Waking up on a chilly Autumn or Winter day in the Northeast makes me, well, cold. And to keep myself warm during these cooler months, I tend to eat in the seasonal pattern so that warmer foods will dominate my plate and keep me warm.
One of my favorite things to eat (aside from when I get a cold or am sick) is chicken soup, however I rarely have hours to sit and let it simmer on the stove. One of my mentors, Andrea Beaman, taught me the true benefits of making homemade bone stock (the recipe is HERE) which is incredibly nourishing for the body especially during times of illness, stress or exhaustion.
To make the worlds collide, I began to play around with my slow cooker so I could get the healthy benefits of a slow cooked soup without all the attention that is necessary to keep something going on the stove. Now, if you don’t have a slow cooker or crock pot, go get one ASAP. You have no idea what you’re missing out on.
A slow cooker or crock pot is at the top of my ‘must have’ list for gluten-free kitchen supplies.
Warming, easy and seriously some incredible soup, make sure to share this with your friends!!!
Start soup out on HIGH until it comes to a boil. Then turn down to LOW and cook for 4 to 6 hours or until vegetables are tender and chicken will fall off the bone.
Slower cooking (good for overnight or cooking while at work):
Cook soup on LOW for 8 to 10 hours or until vegetables are tender and chicken will fall off the bone.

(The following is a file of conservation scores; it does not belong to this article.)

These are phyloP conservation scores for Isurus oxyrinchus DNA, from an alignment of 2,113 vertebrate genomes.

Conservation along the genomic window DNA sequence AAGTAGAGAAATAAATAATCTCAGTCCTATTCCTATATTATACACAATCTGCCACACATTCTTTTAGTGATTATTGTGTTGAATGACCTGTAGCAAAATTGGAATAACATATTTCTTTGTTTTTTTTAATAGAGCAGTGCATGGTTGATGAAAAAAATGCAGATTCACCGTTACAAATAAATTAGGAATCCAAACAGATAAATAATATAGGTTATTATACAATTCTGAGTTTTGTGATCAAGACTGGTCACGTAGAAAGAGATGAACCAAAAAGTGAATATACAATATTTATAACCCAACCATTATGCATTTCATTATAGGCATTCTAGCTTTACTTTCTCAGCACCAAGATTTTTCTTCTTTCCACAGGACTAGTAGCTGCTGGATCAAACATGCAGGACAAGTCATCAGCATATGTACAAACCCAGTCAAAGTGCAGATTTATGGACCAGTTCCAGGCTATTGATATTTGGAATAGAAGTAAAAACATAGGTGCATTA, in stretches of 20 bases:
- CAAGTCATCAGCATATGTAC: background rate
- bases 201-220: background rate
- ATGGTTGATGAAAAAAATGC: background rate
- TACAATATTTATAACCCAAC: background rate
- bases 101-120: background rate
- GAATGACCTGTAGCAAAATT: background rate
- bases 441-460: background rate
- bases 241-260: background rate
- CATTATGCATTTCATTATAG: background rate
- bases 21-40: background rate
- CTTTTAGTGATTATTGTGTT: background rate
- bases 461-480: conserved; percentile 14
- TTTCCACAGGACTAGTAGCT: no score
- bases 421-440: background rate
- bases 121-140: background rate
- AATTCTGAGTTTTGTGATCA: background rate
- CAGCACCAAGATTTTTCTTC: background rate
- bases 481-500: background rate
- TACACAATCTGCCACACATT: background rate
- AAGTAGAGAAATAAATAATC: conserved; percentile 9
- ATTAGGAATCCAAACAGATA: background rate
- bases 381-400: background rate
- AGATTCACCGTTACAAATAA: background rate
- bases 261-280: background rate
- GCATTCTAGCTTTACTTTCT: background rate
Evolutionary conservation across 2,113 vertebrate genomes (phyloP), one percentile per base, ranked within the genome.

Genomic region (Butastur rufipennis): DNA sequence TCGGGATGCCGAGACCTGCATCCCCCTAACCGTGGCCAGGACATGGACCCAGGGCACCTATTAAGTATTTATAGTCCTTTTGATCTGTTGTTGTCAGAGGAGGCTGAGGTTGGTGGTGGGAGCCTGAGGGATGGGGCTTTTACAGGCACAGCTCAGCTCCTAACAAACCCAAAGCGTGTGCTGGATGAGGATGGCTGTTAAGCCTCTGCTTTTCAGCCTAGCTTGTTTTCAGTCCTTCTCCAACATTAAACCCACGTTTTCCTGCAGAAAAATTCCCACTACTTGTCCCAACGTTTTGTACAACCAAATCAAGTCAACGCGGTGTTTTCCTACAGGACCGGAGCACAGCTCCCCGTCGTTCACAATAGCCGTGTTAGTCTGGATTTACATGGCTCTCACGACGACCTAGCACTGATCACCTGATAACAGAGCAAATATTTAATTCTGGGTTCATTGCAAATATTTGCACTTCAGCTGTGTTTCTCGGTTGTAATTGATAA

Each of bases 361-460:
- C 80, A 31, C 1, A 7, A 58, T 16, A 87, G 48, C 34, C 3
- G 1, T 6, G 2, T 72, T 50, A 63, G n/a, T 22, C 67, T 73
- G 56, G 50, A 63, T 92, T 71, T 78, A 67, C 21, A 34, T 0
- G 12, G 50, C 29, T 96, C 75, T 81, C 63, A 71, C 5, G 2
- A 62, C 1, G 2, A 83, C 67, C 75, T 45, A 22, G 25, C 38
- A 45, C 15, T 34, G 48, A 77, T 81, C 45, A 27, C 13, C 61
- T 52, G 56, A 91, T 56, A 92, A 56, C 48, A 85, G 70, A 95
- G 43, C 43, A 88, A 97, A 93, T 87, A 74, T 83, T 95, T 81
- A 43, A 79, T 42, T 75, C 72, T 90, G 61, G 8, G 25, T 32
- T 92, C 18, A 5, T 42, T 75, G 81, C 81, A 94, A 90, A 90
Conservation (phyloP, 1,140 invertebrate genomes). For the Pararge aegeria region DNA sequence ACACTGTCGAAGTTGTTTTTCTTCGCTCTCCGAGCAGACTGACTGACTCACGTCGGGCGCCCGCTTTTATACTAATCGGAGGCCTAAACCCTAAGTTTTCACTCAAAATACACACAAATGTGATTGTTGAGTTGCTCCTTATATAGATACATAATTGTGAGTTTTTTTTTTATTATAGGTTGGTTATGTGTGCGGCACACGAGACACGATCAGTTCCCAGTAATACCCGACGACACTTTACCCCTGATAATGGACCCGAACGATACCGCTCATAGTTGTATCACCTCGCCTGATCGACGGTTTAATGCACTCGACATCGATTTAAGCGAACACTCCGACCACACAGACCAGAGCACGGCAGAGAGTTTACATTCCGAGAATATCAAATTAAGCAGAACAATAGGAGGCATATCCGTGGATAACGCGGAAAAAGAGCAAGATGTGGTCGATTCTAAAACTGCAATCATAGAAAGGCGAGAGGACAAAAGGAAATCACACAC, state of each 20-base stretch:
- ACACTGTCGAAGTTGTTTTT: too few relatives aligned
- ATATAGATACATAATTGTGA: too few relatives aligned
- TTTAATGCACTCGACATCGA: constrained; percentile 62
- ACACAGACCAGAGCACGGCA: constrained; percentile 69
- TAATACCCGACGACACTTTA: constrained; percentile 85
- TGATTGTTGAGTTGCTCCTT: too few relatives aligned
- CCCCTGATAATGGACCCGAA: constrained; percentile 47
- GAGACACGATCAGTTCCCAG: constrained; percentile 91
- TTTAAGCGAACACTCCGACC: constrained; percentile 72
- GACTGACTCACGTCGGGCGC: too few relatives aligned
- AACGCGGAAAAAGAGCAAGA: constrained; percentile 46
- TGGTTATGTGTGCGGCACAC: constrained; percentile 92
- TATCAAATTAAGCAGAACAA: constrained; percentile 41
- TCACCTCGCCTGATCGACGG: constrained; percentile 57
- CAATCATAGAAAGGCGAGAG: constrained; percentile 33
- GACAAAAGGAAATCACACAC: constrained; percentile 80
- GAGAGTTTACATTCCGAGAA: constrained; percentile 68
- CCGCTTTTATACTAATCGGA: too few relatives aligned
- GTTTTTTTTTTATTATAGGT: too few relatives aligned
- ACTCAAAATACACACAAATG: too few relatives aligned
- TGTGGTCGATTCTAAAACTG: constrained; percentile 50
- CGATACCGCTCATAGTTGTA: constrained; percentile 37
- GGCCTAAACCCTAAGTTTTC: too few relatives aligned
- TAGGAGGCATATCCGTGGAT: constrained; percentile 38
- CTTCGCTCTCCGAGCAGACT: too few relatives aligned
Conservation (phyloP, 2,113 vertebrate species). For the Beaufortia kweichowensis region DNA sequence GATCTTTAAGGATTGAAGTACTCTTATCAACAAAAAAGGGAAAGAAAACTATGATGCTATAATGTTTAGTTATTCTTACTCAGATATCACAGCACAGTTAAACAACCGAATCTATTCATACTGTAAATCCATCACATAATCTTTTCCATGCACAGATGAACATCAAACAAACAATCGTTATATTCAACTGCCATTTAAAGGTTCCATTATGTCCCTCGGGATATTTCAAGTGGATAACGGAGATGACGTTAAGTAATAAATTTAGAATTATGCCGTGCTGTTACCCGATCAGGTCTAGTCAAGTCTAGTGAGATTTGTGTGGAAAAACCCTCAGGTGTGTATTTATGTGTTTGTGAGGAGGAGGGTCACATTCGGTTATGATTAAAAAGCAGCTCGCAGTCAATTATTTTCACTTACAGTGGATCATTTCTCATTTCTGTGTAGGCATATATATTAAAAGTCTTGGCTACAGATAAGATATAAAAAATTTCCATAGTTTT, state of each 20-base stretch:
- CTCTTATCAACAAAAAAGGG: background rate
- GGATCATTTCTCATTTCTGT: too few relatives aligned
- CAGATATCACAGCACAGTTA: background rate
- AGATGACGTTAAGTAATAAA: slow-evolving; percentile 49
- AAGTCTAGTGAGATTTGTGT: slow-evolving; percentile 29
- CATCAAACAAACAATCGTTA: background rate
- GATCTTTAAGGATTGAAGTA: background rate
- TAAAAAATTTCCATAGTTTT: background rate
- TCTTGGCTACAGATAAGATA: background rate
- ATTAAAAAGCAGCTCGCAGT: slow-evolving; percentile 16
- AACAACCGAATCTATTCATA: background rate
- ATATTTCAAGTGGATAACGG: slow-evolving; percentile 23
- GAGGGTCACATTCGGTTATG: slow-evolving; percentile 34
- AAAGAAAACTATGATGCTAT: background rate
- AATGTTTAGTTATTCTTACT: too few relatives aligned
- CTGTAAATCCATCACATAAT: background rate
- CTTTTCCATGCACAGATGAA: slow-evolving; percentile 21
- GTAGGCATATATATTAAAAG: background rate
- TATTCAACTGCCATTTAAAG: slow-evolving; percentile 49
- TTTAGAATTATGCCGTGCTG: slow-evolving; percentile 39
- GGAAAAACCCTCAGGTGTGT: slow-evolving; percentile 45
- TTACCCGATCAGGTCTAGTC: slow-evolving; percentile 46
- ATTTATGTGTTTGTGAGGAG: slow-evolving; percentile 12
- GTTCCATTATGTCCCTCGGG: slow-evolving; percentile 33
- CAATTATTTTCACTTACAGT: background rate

Then add salt to taste and adjust pepper if need be. Remove chicken from soup and store it separately after cleaning the meat off of the bones. Discard bones and skin.
From here, you can add whatever you want to the soup. I love to get creative and top my soup with things that you might not initially think of like avocado and pico de gallo. I’ve even been adding a bit of white rice to mine lately. If you want to know why I’m avoiding brown rice, check out last week’s article here.
You can also freeze some of the broth in the freezer for 2 to 3 months. And for a different flavor profile, try subbing the 4 chicken legs for 2 turkey legs.
Note about purchasing chicken: If you can afford it, buy organic free-range chicken. Your soup will taste much better and richer because the chicken is higher in nutrients than those conventionally raised. If you can get the parts from a local chicken farmer, then that’s even better. Though it will be more expensive the taste and nutrition will be worth it!
Your turn! Tell me…
What’s your favorite way to enjoy chicken soup?